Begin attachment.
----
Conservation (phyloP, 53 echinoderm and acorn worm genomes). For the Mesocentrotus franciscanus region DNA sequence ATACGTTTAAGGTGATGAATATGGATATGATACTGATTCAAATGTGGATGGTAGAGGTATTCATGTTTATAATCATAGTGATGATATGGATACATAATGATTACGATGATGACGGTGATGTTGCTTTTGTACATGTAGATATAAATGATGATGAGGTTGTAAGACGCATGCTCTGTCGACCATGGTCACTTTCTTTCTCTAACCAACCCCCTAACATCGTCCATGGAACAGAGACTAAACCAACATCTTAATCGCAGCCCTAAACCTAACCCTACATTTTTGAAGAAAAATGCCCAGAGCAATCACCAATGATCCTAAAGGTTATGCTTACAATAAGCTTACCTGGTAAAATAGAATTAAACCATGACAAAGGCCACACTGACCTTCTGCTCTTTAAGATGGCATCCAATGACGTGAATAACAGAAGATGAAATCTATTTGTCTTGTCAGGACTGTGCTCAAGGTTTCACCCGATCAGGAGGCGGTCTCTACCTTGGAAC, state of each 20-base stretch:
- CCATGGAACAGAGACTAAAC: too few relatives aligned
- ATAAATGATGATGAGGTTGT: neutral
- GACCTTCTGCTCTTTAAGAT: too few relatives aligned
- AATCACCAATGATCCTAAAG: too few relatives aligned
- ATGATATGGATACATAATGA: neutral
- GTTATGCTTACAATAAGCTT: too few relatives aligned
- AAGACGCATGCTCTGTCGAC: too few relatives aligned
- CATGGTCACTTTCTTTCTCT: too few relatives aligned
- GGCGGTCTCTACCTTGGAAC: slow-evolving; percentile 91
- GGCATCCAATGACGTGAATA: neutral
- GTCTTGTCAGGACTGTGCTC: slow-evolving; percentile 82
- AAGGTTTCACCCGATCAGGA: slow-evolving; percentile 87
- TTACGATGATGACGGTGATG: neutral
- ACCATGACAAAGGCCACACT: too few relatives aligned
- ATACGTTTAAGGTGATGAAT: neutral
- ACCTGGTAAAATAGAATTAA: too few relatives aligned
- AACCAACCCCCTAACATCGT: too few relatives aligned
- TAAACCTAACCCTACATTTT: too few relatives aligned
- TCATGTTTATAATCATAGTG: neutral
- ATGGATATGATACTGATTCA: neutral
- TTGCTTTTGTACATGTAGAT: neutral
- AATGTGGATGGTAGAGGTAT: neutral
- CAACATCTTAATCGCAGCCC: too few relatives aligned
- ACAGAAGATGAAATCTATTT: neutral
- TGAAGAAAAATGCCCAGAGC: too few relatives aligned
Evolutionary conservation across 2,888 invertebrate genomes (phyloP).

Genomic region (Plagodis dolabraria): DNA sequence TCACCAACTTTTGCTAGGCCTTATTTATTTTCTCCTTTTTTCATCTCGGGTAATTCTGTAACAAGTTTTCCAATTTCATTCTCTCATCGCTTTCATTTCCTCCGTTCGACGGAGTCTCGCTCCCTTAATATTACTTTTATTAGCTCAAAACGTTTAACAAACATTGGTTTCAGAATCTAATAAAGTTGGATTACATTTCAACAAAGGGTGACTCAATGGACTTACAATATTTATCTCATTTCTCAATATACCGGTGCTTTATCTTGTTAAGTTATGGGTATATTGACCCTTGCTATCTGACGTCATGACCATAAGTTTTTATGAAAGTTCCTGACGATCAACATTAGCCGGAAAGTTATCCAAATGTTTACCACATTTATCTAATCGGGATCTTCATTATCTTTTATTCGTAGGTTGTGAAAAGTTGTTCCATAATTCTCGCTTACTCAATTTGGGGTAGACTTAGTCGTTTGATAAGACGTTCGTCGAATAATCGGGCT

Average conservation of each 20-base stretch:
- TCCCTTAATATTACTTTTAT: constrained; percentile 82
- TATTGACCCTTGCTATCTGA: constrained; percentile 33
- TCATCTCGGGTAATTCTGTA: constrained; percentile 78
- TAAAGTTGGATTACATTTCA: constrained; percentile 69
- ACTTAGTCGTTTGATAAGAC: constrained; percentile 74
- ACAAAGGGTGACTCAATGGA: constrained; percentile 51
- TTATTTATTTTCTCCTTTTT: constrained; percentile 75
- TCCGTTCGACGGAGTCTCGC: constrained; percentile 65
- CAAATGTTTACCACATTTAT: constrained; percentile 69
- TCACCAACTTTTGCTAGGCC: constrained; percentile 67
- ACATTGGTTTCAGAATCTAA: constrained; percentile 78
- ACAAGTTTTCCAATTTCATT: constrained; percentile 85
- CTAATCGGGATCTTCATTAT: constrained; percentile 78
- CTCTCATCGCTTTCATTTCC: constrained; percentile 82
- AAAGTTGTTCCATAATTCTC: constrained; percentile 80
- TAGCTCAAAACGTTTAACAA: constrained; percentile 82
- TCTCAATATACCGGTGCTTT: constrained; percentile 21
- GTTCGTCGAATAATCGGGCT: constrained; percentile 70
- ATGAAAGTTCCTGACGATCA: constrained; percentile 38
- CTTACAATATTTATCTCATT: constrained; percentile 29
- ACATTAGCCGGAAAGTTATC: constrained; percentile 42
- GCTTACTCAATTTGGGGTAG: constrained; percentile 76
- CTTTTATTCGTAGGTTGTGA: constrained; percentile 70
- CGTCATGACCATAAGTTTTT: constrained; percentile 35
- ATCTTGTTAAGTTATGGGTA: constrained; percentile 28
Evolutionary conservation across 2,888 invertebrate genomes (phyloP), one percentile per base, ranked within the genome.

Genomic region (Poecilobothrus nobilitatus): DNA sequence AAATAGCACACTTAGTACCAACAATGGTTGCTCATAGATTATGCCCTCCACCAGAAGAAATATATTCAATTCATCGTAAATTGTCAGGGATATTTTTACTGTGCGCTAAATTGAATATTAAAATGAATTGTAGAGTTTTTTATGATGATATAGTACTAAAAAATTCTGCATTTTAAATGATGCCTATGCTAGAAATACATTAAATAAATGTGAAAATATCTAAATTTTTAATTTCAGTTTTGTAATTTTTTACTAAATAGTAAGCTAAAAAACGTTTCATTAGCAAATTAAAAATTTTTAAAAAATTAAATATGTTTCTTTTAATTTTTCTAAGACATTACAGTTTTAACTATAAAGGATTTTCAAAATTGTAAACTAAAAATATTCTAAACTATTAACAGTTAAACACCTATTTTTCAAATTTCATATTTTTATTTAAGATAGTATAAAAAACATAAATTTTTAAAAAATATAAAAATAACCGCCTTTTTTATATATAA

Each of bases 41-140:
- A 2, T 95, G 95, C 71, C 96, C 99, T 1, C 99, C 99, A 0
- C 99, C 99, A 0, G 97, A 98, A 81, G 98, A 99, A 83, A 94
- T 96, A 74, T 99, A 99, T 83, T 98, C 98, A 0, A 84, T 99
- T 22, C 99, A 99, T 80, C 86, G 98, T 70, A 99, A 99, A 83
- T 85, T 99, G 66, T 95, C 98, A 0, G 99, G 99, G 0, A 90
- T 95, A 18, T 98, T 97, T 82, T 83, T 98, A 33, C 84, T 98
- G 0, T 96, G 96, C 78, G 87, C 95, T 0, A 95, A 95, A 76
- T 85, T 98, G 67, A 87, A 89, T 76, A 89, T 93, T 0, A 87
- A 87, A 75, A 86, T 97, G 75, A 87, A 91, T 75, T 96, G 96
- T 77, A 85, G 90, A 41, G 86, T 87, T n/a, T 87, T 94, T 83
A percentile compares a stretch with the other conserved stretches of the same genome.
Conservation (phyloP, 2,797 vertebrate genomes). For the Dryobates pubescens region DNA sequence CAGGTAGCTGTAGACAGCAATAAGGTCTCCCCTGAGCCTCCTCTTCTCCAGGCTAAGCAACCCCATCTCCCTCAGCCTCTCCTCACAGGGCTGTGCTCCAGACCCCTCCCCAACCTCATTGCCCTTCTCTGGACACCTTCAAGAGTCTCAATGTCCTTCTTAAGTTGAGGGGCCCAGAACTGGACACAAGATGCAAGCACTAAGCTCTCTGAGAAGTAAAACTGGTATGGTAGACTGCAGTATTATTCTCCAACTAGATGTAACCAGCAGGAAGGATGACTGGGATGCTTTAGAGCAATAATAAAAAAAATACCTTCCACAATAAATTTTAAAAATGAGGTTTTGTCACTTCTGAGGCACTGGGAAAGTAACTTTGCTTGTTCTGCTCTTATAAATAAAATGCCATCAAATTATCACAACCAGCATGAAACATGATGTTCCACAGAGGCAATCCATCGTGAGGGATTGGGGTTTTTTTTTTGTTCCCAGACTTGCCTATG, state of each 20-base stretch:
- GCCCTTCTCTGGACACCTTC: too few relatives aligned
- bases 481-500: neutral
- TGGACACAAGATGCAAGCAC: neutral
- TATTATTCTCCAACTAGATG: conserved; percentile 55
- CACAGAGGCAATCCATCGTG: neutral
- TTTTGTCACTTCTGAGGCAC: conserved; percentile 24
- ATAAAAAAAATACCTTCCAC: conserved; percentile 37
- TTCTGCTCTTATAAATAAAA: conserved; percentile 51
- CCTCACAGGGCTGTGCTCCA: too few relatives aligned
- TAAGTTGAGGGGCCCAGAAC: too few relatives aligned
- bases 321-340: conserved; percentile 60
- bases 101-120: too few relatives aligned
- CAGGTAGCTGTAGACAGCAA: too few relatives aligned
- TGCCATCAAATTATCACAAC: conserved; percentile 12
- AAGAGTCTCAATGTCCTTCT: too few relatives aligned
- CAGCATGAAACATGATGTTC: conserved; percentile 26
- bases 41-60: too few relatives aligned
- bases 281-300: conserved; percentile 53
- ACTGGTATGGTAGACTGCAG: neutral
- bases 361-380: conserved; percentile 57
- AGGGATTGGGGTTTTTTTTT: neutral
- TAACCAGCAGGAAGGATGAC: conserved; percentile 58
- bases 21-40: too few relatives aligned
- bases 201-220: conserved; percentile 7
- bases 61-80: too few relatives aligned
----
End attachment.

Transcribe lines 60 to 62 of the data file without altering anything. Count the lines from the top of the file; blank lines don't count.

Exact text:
- T 96, A 74, T 99, A 99, T 83, T 98, C 98, A 0, A 84, T 99
- T 22, C 99, A 99, T 80, C 86, G 98, T 70, A 99, A 99, A 83
- T 85, T 99, G 66, T 95, C 98, A 0, G 99, G 99, G 0, A 90